Promising a combination of "funk, energy and confidence", Ashlee has invented a dance called the joy-hop, which looks like someone accidentally shitting their pants on an escalator. It's going to be huge, so remember you saw it here first. Another featured contestant is W.T. Thompson, who's decided that the best way of supporting his six-month-pregnant wife is to give up his job in the prison service and take a punt on a ticket to Hollywood. This couldn't possibly end badly for all concerned.

It's been a while since the producers pandered to the judges, so it's time for a tribute to Steven Tyler. Crowds of attractive young women enthuse about how attractive he is "for an older man". Perhaps, if you're turned on by a portrait of Lily Tomlin, carved into a Stilton rind. This section ends with a tangerine travesty called Erica, who hilariously describes Steven as "my future ex-husband." It's bad enough that she has a crush on a cross-dressing scarecrow, but then she sings an awful Joss Stone song, and I start wondering whether those kidnappers had the right idea after all.

Tonight's final contestant is the imaginatively named Philip Phillips, who works in his dad's pawn shop selling stuffed animals that Norman Bates would dismiss as "a bit creepy". He growls and snarls his way through Superstition, and I'm sure the judges don't know whether to clap or throw holy water at him. Ah, but it's all a prank, because he's actually here to do an interesting guitar-based version of Thriller. Jennifer's excited because Philip has something that "makes people stop and stare." But running through the streets in an outfit made from human skin will do that.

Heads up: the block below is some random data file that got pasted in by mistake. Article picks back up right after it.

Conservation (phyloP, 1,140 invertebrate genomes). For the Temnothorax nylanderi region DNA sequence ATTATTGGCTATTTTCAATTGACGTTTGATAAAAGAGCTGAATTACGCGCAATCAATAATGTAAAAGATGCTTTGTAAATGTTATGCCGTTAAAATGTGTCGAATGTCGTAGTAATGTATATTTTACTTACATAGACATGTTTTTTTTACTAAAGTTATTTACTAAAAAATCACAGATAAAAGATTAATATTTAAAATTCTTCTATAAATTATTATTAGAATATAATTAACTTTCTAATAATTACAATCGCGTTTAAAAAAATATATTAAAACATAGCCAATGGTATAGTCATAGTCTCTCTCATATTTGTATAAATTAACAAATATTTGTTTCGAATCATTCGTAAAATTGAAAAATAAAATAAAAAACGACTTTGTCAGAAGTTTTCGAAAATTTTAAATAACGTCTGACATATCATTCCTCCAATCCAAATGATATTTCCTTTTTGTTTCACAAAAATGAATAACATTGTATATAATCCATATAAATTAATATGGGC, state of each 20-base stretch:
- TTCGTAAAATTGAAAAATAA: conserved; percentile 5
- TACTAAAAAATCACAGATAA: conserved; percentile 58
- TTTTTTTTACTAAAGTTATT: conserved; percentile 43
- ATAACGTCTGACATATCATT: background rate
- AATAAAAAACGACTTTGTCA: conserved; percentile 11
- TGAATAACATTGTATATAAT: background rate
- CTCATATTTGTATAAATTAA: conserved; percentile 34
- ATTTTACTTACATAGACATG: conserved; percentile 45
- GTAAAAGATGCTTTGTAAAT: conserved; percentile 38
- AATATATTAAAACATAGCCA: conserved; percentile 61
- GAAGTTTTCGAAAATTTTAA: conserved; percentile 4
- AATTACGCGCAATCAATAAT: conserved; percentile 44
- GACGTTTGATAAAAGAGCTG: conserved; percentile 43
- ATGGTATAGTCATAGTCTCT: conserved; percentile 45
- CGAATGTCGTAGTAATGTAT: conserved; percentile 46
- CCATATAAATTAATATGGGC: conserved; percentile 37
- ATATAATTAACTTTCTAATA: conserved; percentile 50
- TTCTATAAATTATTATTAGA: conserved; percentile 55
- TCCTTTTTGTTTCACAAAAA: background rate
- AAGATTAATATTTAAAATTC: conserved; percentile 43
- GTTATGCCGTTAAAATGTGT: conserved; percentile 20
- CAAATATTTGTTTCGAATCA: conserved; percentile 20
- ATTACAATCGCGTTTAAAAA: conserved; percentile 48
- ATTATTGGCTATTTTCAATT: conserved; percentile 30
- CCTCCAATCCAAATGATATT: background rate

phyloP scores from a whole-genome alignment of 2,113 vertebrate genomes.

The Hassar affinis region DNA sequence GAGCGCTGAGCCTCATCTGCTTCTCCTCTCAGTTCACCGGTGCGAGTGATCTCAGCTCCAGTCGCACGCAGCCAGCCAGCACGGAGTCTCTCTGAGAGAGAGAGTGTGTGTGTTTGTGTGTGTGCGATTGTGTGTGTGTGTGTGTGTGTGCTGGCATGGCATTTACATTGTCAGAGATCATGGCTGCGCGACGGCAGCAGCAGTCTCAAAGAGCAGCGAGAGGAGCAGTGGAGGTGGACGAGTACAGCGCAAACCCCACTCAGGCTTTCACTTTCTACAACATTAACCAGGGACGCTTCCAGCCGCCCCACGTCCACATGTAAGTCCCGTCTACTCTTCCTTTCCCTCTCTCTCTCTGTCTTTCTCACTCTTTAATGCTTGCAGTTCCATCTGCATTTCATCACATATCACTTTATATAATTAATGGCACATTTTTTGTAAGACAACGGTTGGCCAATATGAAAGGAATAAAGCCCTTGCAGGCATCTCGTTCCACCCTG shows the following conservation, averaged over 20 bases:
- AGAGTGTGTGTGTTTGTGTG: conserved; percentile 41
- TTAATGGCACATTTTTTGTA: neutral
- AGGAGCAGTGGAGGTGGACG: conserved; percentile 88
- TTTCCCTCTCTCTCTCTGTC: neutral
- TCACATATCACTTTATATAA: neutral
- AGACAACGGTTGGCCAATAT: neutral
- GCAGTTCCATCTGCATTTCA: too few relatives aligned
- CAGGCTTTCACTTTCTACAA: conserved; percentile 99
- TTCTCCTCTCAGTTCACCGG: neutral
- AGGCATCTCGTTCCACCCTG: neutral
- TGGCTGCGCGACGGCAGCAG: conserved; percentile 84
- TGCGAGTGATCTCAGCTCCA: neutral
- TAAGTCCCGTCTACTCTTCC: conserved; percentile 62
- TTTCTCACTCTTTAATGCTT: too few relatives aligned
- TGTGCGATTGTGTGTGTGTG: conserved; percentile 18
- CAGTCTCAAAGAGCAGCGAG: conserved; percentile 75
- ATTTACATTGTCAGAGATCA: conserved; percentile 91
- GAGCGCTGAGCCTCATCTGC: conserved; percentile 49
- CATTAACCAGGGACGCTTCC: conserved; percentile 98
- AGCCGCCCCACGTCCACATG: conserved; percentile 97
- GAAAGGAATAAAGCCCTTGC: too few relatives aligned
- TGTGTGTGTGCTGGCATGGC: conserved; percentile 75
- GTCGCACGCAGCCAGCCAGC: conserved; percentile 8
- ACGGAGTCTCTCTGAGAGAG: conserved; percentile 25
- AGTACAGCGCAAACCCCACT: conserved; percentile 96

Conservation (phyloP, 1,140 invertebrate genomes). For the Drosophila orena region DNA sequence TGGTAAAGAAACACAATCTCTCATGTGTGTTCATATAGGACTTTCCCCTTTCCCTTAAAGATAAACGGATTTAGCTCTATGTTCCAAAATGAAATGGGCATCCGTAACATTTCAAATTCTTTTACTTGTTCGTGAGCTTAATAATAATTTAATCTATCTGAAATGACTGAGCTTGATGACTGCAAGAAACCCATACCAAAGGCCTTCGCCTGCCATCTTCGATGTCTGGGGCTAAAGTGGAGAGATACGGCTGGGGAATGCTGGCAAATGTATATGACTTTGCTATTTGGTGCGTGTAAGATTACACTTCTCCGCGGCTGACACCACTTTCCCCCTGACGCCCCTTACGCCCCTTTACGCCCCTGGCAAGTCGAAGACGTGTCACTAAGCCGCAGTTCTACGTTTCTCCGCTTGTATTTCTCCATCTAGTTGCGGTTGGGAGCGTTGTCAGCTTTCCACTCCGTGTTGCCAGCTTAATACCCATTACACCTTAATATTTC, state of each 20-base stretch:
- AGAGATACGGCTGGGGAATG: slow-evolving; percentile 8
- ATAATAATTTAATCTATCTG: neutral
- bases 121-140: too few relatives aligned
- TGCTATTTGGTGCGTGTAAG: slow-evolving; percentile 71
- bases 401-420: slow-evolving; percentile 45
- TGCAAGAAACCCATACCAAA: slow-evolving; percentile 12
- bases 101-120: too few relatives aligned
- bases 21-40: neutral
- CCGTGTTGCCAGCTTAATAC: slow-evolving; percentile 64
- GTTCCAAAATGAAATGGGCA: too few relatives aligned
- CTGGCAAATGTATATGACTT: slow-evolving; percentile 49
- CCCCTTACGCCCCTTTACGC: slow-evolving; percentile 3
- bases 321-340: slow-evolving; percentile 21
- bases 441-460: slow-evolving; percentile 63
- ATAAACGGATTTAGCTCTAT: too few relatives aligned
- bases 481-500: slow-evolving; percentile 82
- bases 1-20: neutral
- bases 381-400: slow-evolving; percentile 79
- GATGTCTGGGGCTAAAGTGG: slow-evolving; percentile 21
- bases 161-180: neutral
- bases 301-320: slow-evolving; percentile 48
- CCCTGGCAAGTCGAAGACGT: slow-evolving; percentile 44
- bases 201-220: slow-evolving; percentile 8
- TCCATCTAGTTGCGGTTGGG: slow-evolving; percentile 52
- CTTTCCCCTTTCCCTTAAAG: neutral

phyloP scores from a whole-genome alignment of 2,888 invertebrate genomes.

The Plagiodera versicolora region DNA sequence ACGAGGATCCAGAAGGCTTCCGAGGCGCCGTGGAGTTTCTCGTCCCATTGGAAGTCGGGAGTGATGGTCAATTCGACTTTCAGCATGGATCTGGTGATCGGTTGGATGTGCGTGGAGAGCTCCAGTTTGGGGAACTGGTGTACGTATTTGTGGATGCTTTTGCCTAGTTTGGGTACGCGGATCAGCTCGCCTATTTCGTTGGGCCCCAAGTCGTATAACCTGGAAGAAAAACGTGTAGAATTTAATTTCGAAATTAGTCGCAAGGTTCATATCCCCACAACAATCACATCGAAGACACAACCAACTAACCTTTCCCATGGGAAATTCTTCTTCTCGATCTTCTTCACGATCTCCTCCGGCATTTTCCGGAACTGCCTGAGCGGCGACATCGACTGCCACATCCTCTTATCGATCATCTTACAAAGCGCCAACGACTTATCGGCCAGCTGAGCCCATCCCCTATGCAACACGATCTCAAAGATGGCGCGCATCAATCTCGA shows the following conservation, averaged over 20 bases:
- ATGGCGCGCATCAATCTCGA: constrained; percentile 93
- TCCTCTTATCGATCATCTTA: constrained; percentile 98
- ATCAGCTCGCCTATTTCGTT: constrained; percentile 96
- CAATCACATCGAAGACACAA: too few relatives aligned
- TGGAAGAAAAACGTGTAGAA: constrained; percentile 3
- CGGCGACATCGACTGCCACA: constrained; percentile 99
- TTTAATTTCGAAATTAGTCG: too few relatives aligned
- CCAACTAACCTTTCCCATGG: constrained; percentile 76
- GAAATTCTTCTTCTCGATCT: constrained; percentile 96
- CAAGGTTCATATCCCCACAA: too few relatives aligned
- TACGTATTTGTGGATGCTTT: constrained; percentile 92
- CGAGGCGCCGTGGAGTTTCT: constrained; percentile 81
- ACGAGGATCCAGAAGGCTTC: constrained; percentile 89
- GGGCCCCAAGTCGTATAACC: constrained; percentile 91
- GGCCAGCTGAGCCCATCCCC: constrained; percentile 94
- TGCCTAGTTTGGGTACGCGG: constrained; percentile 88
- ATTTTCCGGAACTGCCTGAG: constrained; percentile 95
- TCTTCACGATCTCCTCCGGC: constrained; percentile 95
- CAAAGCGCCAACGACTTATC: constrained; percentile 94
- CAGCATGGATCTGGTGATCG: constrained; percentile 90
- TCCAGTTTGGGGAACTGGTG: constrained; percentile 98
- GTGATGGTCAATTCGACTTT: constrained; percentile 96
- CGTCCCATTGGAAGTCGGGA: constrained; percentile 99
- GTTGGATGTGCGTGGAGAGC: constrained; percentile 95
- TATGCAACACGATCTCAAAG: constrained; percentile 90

Tuesday, 17 January 2012

Masterchef gets panned

If I had my way, I'd ban cookery shows once and for all. Too many celebrity chefs giving the viewers at home delusions of grandeur. Now every boozer with a set of matching placemats can rebrand itself a 'gastropub', because the bloke in the kitchen spent one lonely evening learning to make spun sugar.

And then there's the chefs themselves. During my formative years I spent many a school holiday working as a waiter in a bunch of different restaurants. And although the star ratings may have varied, there was always one constant - obnoxious chefs who had such anger management issues that they'd make Naomi Campbell seem like a reasonable employer. Somehow, the ones on TV manage to come across even worse. Even Jamie Oliver, who normally acts as though butter wouldn't melt in his mouth (probably because there's no room in there), shouts and swears like the police chief in an eighties mis-matched cop thriller.

When they're not driving their kitchen porters to self-harm with a butter curler, they're trying to convince us that all that fussy perfectionism is just a ruse. In reality, they'd rather be pinching down the crust of a game pie before dishing it up for the cast of Straw Dogs. Yeah, Hugh Fearnley Whittingstall, I mean you. Those bucolic bezzies of yours piss in your tankard whenever you leave the room to pan-sear some venison.

As if the schedules weren't already overrun by egotistical pan-flingers, Masterchef returns to our screens tonight for its eighth series. Once again John and Gregg, looking like Great Yarmouth waxworks of Richard Littlejohn and Al Murray, are on the lookout for a new telegenic dictator, willing to torture the kitchen staff with a crème brûlée blowtorch. Having sifted through thousands of applicants, there are 24 finalists left to compete for 12 'Masterchef' aprons. Seems like a lot of fuss for something you could pick up for a fiver in Lakeland.

First off, tonight's eight contestants have ten minutes to pick a selection of ingredients from a neat little larder that's been set up at the front of the room. It's a tiny little Waitrose, but without the hand-held scanners. "You know the rules", says John Torrode, before explaining them anyway. Well, there's an hour of airtime to fill.